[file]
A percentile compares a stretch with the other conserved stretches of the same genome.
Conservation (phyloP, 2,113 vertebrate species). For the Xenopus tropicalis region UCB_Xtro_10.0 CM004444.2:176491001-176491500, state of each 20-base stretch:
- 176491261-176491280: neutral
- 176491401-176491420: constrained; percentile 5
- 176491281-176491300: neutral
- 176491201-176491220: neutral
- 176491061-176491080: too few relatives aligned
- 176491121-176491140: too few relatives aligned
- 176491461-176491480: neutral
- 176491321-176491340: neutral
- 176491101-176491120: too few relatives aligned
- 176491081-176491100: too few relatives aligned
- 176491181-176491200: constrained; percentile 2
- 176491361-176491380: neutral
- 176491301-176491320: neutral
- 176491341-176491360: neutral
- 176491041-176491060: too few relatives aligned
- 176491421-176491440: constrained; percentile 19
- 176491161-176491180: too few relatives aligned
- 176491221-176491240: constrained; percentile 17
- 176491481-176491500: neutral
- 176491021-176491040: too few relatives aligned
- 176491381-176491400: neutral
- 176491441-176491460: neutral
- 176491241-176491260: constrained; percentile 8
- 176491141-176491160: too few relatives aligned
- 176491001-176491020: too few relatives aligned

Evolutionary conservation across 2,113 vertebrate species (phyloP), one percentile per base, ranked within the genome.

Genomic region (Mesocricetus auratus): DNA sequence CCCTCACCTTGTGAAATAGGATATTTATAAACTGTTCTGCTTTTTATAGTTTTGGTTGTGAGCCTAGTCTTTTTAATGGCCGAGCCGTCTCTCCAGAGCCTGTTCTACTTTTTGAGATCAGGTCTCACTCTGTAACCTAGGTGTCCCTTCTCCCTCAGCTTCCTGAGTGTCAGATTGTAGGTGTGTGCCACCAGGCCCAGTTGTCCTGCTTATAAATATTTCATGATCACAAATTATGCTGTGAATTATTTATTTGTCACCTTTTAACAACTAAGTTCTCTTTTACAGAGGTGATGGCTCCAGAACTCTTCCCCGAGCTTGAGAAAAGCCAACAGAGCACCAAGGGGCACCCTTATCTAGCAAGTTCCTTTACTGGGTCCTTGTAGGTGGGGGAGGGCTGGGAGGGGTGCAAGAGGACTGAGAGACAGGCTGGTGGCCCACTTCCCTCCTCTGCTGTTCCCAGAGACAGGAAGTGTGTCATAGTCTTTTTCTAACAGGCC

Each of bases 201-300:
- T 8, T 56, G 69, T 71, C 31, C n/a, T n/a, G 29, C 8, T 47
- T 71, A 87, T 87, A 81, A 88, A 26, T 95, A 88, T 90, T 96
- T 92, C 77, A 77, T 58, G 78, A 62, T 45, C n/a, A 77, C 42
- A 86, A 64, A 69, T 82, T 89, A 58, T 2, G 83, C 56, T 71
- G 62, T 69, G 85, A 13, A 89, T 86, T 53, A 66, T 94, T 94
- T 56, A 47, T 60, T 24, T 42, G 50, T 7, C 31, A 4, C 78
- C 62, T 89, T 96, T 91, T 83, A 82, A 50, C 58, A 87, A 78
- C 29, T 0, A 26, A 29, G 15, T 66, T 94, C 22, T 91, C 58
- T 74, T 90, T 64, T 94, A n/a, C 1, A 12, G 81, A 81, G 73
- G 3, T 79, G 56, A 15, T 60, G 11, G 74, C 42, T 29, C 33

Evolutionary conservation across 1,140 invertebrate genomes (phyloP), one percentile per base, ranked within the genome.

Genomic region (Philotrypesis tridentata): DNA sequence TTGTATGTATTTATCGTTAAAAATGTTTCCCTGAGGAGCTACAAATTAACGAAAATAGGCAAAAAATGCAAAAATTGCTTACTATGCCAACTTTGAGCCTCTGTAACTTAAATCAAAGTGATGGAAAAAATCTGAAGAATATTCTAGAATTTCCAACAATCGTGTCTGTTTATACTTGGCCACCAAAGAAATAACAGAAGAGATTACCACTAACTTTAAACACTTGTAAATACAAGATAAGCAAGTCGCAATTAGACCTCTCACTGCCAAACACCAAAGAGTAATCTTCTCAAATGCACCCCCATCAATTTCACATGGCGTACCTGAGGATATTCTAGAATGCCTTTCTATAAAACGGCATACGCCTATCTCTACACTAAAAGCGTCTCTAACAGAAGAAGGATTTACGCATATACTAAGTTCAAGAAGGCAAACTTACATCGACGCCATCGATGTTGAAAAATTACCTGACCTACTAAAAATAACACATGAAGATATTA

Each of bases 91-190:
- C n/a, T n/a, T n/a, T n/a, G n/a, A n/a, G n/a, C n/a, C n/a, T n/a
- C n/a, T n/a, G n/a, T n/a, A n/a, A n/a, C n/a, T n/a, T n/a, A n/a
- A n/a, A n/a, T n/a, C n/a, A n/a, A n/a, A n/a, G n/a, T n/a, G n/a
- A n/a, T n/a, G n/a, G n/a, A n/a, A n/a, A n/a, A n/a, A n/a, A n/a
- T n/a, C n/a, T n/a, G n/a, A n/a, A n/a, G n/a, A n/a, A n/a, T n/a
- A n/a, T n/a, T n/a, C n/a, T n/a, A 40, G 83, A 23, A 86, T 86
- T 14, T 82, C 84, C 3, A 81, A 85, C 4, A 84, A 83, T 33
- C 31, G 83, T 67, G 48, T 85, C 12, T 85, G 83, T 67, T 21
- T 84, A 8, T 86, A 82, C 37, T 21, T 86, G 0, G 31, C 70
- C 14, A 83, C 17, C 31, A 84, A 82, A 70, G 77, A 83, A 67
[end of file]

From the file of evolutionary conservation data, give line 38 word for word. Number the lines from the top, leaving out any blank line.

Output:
- C 29, T 0, A 26, A 29, G 15, T 66, T 94, C 22, T 91, C 58